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America in the Third World: Strategic Alternatives and Military Implications

Authored by Dr. Steven Metz. | May 1994

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Since the end of the cold war, the Third World has moved from the periphery to the center of American national security strategy. As the basic assumptions of past strategy become obsolete, debate rages over future U.S. strategy in the Third World. The outcome of this will have immense implications for the military.

Debate in Three Dimensions.

The current debate over U.S. strategy in the Third World takes three dimensions:

  • Debate over the extent of American involvement in the Third World (isolationism versus engagement);
  • Debate over the basic philosophy of American engagement (idealism versus realism); and
  • Debate over the form of American engagement (unilateralism versus multilateralism).

Future strategy will be shaped by the outcome of these debates.

The Changing Face of Security.

To make sense, future American strategy must be based on trends in the Third World. Current trends point toward a grim future characterized by:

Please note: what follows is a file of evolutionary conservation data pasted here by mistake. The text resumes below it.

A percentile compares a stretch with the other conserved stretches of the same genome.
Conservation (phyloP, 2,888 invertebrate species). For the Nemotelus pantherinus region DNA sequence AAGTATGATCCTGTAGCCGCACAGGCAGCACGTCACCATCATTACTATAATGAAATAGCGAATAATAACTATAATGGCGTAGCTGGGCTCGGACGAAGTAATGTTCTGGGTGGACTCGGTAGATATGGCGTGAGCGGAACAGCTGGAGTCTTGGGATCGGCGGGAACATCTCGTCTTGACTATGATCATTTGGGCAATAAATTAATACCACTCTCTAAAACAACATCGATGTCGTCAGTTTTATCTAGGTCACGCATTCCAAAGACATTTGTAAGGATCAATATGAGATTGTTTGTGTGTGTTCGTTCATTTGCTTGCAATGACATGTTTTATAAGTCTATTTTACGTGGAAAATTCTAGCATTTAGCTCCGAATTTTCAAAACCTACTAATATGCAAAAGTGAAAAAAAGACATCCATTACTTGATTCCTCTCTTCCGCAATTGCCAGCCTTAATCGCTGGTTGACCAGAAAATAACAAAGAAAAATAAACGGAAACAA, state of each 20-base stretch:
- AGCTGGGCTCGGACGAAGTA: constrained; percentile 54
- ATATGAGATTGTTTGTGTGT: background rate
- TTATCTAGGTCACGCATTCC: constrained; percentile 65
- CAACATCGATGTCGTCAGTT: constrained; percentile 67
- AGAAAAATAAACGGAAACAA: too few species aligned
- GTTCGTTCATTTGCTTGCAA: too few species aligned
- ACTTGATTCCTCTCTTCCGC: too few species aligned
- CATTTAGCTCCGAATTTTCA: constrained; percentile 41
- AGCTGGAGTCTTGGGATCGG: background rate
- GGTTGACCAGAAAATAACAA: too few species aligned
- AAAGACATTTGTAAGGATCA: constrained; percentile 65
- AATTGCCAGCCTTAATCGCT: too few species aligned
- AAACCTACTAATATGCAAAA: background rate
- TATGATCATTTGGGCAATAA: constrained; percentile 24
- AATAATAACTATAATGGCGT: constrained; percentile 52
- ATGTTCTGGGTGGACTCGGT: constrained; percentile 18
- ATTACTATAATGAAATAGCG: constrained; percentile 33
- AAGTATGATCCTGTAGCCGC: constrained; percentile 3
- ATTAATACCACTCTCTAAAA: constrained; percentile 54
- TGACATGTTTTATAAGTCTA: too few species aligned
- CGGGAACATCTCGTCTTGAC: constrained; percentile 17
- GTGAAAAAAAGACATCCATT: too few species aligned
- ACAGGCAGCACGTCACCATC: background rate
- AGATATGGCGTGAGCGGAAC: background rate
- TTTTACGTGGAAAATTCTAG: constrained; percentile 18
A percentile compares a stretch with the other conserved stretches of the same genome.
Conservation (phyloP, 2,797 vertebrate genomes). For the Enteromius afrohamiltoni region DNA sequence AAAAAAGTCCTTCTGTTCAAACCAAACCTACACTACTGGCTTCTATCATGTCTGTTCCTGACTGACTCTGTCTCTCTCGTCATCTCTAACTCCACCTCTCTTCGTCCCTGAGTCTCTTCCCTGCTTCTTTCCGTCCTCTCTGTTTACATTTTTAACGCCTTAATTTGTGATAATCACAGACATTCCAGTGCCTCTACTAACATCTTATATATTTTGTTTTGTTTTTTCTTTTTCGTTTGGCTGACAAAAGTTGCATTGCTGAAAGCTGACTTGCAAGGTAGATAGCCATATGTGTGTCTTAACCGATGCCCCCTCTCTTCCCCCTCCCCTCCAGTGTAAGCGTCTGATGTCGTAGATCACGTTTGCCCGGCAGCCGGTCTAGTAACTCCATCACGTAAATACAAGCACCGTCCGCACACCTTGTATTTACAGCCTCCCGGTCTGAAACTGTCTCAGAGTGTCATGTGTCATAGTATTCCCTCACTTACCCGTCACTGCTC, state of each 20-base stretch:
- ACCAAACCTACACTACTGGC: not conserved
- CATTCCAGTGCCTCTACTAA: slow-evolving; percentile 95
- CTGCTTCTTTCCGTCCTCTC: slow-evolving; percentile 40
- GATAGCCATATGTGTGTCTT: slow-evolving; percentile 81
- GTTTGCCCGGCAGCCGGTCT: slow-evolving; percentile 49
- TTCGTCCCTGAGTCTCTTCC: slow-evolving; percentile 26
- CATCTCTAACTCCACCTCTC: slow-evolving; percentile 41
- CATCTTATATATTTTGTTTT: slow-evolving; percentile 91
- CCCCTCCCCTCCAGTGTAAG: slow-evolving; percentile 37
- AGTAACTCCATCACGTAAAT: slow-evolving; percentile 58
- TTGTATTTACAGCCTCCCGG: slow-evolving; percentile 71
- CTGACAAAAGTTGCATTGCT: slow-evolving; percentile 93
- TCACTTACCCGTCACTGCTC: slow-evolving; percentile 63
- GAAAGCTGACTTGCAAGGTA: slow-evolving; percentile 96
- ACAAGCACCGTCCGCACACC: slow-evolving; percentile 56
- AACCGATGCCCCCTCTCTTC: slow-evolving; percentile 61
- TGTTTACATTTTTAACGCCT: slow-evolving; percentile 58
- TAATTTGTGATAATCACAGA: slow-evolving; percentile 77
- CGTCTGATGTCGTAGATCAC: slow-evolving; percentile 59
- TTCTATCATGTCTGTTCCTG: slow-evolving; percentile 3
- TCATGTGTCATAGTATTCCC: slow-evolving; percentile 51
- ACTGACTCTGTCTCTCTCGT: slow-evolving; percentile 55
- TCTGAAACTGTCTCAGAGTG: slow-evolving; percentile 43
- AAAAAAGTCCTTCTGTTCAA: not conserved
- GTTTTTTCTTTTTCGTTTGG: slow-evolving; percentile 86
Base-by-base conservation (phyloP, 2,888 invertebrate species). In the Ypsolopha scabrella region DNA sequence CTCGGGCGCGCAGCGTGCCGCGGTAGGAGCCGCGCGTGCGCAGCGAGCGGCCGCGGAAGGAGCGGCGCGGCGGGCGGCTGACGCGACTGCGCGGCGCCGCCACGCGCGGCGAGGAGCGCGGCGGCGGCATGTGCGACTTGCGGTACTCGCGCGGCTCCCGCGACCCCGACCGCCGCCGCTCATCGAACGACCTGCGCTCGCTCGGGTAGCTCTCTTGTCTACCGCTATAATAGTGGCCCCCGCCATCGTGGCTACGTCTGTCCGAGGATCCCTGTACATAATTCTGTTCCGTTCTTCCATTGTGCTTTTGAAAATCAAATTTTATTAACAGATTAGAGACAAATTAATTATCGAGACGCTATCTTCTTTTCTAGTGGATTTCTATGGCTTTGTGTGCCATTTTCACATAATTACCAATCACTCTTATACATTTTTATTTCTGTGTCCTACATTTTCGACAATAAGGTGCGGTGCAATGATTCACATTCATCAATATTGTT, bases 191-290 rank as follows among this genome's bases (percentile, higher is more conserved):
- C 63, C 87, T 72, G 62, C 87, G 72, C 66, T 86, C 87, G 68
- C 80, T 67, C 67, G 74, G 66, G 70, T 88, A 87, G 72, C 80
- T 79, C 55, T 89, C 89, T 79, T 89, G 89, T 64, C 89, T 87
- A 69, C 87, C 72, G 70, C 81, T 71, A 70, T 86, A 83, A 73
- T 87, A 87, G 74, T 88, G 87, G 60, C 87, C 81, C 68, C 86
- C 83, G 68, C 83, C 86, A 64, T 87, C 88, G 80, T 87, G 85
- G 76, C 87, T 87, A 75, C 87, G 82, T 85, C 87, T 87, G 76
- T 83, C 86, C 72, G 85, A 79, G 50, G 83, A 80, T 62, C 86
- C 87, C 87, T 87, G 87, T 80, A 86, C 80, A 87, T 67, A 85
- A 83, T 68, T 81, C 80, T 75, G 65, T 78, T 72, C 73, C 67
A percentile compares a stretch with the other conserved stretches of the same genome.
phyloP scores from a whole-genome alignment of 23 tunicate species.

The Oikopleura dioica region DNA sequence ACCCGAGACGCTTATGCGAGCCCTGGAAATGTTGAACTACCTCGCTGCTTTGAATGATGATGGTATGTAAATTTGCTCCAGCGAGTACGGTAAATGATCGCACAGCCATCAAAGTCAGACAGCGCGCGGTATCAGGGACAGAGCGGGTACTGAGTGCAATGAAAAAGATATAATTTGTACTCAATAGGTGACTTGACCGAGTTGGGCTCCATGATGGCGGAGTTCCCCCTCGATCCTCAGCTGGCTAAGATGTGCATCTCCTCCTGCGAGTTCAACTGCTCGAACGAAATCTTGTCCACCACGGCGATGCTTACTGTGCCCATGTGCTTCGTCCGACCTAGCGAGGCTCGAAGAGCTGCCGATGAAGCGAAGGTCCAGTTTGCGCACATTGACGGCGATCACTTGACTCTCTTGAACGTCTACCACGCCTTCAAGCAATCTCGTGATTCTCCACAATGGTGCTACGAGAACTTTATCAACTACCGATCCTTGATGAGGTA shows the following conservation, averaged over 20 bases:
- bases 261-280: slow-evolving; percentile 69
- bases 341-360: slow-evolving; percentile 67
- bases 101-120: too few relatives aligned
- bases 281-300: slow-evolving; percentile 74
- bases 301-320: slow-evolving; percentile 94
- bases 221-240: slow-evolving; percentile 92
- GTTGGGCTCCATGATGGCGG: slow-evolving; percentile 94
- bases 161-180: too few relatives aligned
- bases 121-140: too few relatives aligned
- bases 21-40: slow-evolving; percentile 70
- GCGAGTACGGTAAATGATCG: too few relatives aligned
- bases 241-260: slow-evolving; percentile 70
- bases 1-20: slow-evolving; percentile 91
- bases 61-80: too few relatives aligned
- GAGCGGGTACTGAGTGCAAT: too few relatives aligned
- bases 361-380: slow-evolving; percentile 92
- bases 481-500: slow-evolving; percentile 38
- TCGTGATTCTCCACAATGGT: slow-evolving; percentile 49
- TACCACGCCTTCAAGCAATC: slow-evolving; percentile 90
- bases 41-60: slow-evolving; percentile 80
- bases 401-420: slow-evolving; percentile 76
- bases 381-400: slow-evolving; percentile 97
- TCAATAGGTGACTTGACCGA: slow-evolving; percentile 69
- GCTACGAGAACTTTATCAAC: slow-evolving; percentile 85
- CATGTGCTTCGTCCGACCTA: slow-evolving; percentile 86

• A reversal of the recent trend toward democracy;
  • Instability, ungovernability, and, in some cases, anarchy;
  • Economic stagnation and ecological decay;
  • Primalism; and,
  • The increasing importance of new security threats and new types of forces to confront them.

The Third World itself will split into a "third tier" of violent, ungovernable regions and a "second tier" which faces severe security problems but will be able to preserve some degree of stability. In the third tier, the extreme of ungovernability will be "failed states" with a total breakdown of order and civil administration, but many other states will see ungovernability ebb and flow, with parts of their territory permanently beyond government control.

A Strategy for the Future.

To meet the challenges of this new security environment, U.S. strategy for the Third World must be modified. A primary feature should be substantial disengagement, especially from the volatile third tier. We should promote human rights, but with modest expectations. Ecological sanity will also become an important objective. Proliferation of weapons of mass destruction will affect nearly all strategic decisions.

Military Implications.

Over the next 10 years, the chance of major American involvement in sustained land warfare in the Third World will drop to near zero. The most likely opponents will be gray area organizations, primal militias, warlord armies, and, for the short term, unstable "backlash states." To meet these future threats, the U.S. military must be able to perform both offensive and defensive missions. Offensive missions will include:

  • Humanitarian and ecological relief and intervention;
  • Strikes to punish enemies or enforce international actions; and,
  • Traditional special operations.

Defense missions will include:

  • Immigration control;
  • Counter-terrorism;
  • Force protection during ecological and humanitarian missions; and,